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Upfront Antiangiogenic Therapy in Advanced Ovarian Cancer

Panelists: Bradley J. Monk, MD, University of Arizona and Creighton University; Robert L. Coleman, MD, MD Anderson Cancer Center; Gottfried E. Konecny, MD, University of California, Los Angeles; Katie Moore, MD, University of Oklahoma; Matthew A. Powell, MD, Washington University in St. Louis
Published: Thursday, Jul 27, 2017



Transcript:

Bradley J. Monk, MD: The upfront use of bevacizumab was also studied. You mentioned that you do dose-dense weekly therapy when you’re trying to have maximum site-cell kill prior to interval debulking. That’s what they did here. They had a randomized phase II trial, chemotherapy with or without bevacizumab, to try to make the surgery easier. I don’t know if anybody wants to make a comment on that.

Katie Moore, MD: It worked. It’s a phase II trial, but it looked like it worked. That’s what we expected.

Bradley J. Monk, MD: It was pretty tolerable. I was surprised. We always wondered if, because of the antiangiogenesis effect, there might be more surgical complications in preinterval debulking with bevacizumab during those 3 cycles, and there wasn’t.

Matthew A. Powell, MD: You mean that it was safe?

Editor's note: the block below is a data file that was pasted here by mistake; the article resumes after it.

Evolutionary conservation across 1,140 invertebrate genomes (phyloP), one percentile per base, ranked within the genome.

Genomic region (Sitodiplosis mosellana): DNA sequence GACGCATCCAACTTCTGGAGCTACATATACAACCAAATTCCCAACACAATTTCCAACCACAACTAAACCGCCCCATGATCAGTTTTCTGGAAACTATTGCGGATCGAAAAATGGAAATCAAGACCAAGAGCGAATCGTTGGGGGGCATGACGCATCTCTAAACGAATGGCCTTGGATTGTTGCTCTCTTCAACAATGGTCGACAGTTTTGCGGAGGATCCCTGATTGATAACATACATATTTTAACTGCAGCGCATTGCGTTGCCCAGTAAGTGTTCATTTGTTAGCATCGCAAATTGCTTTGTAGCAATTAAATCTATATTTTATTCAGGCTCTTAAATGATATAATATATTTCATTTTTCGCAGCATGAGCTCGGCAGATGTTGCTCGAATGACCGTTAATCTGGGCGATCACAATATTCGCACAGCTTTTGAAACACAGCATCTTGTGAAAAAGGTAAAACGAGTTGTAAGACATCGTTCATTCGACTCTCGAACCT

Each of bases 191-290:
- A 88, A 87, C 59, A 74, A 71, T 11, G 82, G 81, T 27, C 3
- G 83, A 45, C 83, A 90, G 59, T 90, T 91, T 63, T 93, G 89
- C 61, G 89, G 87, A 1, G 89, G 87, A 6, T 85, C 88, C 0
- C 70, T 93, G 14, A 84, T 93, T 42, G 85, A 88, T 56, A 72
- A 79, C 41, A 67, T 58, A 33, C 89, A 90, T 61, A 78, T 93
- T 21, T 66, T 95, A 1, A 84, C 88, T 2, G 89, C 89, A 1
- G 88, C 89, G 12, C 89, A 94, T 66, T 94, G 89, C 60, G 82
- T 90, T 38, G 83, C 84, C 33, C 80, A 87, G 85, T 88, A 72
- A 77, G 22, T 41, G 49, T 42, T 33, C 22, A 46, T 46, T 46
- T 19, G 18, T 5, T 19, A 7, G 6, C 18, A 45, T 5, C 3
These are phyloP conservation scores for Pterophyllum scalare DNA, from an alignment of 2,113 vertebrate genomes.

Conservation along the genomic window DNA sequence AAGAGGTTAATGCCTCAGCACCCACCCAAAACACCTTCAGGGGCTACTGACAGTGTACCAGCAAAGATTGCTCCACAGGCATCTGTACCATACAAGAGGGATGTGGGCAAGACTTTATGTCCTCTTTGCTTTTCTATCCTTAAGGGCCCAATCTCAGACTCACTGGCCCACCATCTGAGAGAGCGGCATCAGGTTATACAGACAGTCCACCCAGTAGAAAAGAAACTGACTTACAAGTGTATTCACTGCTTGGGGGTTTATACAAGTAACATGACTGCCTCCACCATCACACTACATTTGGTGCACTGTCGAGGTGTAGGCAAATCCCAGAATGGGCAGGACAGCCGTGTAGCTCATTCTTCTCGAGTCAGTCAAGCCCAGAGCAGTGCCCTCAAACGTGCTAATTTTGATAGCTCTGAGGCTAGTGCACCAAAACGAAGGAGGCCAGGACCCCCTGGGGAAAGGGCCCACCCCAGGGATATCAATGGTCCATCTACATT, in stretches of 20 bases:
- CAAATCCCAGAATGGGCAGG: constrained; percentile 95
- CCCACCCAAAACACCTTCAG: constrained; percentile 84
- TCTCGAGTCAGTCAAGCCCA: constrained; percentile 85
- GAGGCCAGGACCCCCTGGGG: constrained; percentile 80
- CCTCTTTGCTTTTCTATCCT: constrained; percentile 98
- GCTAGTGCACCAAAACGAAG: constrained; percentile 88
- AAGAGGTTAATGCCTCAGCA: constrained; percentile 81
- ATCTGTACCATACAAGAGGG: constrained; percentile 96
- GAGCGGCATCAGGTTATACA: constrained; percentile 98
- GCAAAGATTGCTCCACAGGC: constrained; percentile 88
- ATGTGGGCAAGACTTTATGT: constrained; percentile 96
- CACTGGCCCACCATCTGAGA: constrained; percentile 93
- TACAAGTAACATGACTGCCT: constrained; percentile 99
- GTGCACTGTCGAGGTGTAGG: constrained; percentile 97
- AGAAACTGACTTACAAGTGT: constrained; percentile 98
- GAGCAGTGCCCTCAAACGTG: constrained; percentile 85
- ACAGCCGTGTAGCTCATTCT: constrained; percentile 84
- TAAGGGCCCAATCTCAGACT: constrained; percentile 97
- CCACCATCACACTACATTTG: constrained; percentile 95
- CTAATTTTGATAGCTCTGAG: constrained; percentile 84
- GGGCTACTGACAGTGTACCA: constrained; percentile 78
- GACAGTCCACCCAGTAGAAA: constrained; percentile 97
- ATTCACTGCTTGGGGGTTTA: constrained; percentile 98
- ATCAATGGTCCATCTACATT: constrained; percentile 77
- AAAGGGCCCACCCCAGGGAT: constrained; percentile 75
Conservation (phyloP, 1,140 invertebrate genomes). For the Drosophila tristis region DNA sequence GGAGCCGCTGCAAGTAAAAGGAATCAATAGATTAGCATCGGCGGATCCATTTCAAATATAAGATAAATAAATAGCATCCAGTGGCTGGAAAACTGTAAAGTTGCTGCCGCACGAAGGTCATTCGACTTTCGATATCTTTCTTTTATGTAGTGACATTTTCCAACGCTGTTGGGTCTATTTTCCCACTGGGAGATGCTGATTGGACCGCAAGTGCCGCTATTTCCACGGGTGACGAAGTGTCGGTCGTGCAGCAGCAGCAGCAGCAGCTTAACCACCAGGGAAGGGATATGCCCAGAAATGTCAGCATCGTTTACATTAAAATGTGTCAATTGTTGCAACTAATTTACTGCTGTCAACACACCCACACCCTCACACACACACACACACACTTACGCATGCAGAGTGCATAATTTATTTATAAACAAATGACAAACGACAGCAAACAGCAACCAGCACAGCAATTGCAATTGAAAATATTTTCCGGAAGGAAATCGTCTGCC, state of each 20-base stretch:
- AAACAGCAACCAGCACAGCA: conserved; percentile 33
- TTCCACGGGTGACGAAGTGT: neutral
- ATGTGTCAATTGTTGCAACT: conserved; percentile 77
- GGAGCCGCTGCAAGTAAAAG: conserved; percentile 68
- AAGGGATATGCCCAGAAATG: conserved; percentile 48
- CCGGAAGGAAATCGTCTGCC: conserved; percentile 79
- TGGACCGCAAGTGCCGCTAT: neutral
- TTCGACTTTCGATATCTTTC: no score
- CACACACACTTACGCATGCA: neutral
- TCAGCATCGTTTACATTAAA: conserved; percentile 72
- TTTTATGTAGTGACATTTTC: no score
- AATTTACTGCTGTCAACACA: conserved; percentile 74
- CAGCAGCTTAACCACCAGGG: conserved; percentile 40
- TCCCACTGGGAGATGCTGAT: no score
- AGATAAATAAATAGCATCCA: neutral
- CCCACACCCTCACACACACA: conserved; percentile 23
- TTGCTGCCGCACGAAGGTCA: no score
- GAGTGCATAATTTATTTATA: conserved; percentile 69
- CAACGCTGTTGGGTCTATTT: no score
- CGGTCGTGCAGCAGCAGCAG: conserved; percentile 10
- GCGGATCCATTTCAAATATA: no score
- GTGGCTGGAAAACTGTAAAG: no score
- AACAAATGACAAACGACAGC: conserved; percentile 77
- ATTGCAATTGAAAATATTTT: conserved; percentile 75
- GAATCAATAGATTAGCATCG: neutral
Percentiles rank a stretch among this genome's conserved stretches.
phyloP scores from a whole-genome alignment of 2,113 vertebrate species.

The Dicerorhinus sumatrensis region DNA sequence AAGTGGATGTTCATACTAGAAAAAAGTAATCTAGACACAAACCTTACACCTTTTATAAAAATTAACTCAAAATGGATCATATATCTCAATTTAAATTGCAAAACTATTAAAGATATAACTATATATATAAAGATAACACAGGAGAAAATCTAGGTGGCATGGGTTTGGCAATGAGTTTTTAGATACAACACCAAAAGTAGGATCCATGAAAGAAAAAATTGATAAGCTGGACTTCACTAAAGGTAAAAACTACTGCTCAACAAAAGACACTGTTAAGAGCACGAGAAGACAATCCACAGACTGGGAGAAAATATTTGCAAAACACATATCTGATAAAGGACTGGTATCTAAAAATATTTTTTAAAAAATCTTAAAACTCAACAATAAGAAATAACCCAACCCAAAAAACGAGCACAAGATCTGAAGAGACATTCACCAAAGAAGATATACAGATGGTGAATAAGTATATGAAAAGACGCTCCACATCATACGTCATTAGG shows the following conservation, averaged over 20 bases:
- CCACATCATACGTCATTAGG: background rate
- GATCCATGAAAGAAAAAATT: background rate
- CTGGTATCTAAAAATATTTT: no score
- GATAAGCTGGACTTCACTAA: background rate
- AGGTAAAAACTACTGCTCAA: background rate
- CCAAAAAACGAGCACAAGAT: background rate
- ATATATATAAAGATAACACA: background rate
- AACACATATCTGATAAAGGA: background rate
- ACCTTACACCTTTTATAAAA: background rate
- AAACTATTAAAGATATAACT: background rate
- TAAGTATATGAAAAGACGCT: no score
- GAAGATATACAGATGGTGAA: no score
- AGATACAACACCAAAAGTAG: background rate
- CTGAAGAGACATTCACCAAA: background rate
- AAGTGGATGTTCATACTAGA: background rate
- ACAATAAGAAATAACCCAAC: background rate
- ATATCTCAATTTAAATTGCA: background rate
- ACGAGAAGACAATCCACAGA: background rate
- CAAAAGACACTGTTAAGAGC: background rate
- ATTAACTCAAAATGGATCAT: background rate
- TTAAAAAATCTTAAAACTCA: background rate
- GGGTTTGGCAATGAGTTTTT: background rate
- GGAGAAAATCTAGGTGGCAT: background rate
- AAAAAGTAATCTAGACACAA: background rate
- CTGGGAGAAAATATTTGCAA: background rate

Bradley J. Monk, MD: Yes.

Matthew A. Powell, MD: Because the outcomes are still looking quite similar, the complete microscopic response rate was essentially the same, no differences.

Gottfried E. Konecny, MD: I was actually disappointed because when you take the recurrent setting and platinum resistant disease, the addition of bevacizumab increases the response rate. So, I was thinking, “Well, maybe in the neoadjuvant setting, you would see a higher pathological complete response rate,” which was similar between both settings. Look at the breast cancer data: when you add Avastin [bevacizumab] to standard neoadjuvant chemotherapy, there is a subgroup where the PCR rate significantly increases—the triple-negative patients. I thought it’s maybe too small of a study to really make a definite conclusion on it.

Bradley J. Monk, MD: There was no increase in pathologic CRs.

Matthew A. Powell, MD: They’re including improving surgical outcomes as one of their secondary endpoints; that it did seem to make the surgeries easier.

Katie Moore, MD: Right, that’s what I’m saying. If you leave someone with disease at interval cytoreduction, that someone is not going to do very well, and so it actually did meet that endpoint. We don’t have survival outcomes, but…

Matthew A. Powell, MD: And the PFS was the same in the 2 groups at this point.

Robert L. Coleman, MD: And I think, to Brad’s point with the safety, we have used the experience of our colleagues about the half-life of bevacizumab. So, we stop it, then cycle it; a full cycle ahead, and we start a full cycle after. We’ve done this in our other trials, GOG-262 for instance. So, I think it reaffirms the safety from that approach.

Bradley J. Monk, MD: One of the concepts after surgery is chemotherapy, without HIPEC or IP, as maintenance. At the Society of Gynecologic Oncology, there was a study that took 11 years to do, called GOG-212, about this idea of giving maintenance paclitaxel. It was a 3-arm study: first arm, no maintenance; second arm, maintenance for a year with paclitaxel at 135 mg/m2; and then the third arm, a new taxane analog. It was, again, definitively negative, like GOG-252. Do you guys use maintenance treatment in your practice at all?